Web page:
Oviposition site selection by Coenagrion mercuriale (Odonata: Coenagrionidae)


The aim of the study was to determine oviposition site selection in the endangered damselfly Coenagrion mercuriale in its UK stronghold and to determine hatching success of eggs. This was achieved by watching the behaviour of marked pairs from the onset of copulation to the end of oviposition and recording the number and duration of oviposition attempts and the plants oviposited in during the pairing. Pairs were either freely observed along a stream or placed in pre-placed cages within the stream. Stems into which oviposition had been observed were collected after four weeks and the fate of deposited eggs was determined. Pairs typically oviposited in several stems during multiple oviposition bouts, but usually in just one plant species. Mean total duration of oviposition behaviour was 671 s but ranged from 244 to 1,471 s. Mean number of eggs laid was 91 and ranged from 23 to 337. The female submerged completely in 15% of ovipositions. Mean egg deposition rate was 14 eggs per min but there was considerable variation. There was a significant positive relationship between total duration of oviposition in a stem and number of eggs laid in that stem. None of the habitat variables measured was a good predictor of duration of oviposition or number of eggs laid. Mean mortality of eggs was 14% at the time of collection and there was asynchronous development. Hypericum elodes was used significantly more than expected from its frequency in the environment and Eleocharis palustris, Molinia caerulea and Myrica gale significantly less.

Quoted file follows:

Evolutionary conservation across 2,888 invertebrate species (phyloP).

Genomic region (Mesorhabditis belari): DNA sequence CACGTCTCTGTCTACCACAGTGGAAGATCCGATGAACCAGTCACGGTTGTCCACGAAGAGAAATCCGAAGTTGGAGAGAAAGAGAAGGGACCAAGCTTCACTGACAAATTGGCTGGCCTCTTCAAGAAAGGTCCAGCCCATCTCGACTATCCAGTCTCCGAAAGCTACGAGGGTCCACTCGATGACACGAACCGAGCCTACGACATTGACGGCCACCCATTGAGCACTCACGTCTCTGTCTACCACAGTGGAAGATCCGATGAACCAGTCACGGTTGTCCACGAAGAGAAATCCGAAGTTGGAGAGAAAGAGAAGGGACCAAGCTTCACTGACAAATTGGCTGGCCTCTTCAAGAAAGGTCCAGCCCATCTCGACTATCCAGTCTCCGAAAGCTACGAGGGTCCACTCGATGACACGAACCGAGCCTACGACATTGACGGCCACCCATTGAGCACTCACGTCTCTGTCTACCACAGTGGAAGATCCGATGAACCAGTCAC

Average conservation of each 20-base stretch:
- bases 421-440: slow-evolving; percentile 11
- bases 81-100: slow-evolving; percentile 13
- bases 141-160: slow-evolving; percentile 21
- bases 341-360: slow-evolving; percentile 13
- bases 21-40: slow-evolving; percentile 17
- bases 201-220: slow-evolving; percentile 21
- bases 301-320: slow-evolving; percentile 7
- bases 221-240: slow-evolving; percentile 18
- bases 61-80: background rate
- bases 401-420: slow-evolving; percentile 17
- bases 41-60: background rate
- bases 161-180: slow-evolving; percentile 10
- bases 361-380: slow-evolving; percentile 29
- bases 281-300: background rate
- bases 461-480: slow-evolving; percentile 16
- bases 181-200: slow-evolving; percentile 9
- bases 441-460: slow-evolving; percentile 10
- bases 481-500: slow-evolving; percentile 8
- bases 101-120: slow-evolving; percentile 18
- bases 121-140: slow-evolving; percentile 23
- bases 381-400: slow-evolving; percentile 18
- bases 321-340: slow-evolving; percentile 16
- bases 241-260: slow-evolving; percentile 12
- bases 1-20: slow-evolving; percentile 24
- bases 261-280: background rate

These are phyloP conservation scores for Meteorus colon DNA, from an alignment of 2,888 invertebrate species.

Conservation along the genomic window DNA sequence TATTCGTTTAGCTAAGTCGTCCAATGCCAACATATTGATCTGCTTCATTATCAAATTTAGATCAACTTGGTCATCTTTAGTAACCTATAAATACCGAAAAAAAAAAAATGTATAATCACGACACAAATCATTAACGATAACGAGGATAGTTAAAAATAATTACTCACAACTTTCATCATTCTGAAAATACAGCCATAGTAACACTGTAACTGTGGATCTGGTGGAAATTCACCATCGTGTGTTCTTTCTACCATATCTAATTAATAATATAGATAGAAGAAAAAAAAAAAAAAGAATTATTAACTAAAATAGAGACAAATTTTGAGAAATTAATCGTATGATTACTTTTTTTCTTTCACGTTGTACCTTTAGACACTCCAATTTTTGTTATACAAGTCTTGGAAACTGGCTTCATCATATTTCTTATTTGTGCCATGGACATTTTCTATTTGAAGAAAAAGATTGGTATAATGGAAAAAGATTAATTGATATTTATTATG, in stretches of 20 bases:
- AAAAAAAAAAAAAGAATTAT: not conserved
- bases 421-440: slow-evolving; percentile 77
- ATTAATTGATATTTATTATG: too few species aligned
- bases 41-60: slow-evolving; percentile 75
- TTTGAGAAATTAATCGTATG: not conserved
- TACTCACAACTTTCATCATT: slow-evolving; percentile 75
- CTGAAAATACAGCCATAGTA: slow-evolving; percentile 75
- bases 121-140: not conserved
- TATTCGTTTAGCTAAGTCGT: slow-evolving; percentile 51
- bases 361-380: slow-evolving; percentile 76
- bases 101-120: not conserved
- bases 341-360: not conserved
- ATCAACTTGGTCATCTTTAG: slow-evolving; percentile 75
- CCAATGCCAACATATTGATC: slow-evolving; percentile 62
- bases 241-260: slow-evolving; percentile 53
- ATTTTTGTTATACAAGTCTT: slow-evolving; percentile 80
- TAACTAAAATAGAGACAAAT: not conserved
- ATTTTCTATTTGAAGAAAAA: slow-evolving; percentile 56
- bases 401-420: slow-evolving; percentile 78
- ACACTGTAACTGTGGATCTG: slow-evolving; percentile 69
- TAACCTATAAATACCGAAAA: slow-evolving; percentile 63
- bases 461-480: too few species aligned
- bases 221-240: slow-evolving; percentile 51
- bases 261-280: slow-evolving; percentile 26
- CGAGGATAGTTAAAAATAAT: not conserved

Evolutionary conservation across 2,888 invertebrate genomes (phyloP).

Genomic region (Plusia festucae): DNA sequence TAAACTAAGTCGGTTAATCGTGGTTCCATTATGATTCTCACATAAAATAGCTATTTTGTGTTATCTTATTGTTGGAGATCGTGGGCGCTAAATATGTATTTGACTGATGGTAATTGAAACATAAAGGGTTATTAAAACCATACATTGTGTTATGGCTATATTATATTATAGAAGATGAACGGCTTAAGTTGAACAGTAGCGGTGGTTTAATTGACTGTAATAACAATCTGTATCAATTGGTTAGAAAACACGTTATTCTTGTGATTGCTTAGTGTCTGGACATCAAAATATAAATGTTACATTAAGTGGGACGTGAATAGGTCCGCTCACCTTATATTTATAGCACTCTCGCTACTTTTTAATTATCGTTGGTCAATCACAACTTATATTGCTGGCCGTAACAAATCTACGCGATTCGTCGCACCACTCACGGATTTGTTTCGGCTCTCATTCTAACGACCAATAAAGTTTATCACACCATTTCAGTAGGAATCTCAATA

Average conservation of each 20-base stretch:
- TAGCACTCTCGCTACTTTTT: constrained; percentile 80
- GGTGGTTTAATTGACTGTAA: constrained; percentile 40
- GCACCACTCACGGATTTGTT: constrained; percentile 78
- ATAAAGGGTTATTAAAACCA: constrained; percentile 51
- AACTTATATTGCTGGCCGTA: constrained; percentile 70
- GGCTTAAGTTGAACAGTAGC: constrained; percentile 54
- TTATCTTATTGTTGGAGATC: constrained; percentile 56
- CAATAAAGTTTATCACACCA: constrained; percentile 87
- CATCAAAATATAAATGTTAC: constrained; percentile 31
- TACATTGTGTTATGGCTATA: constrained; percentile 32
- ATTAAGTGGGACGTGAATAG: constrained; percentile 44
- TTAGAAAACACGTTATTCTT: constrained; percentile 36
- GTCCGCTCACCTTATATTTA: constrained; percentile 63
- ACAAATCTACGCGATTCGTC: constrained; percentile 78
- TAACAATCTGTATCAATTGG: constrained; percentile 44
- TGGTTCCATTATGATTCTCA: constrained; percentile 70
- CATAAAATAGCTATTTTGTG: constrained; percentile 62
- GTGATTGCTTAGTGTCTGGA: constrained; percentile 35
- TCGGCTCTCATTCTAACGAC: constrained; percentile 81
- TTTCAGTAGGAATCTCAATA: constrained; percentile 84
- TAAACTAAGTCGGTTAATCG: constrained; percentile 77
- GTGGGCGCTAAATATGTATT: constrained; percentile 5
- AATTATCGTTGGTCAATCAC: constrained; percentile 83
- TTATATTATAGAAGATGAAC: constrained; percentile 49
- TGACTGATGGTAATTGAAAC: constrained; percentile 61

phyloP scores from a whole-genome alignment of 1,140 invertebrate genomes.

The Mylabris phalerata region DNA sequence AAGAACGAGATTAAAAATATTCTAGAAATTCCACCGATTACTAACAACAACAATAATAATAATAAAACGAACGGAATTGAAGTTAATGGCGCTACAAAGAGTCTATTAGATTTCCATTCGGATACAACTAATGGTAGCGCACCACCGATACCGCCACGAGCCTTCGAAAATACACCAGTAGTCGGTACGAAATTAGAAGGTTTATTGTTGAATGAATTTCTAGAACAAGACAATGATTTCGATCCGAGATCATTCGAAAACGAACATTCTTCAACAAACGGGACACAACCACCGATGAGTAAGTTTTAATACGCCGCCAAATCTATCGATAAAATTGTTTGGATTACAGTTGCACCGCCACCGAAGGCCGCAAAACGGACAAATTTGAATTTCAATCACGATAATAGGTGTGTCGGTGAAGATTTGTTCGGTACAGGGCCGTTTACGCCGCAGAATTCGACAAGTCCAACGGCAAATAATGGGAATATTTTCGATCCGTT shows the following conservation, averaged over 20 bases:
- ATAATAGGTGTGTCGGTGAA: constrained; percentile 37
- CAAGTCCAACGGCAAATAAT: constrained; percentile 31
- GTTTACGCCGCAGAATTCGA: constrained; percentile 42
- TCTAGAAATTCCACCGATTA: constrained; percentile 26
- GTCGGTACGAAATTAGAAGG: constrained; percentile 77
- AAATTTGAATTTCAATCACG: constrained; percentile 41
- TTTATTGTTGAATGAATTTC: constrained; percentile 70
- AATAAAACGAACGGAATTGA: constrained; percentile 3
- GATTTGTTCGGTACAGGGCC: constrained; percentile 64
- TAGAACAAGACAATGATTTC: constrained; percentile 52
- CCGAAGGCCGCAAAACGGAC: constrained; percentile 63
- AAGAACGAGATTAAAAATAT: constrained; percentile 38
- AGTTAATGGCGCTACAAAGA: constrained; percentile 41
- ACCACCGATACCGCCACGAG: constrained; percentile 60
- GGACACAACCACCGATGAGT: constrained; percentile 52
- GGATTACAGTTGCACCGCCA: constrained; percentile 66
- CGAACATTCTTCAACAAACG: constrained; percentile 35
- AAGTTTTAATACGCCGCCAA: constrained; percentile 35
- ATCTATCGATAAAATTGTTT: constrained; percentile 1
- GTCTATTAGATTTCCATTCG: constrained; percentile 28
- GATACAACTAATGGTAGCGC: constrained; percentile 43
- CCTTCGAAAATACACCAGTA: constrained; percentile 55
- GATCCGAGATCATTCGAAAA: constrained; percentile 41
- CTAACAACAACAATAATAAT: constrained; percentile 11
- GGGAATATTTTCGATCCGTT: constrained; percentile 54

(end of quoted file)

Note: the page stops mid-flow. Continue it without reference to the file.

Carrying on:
Issue section: Article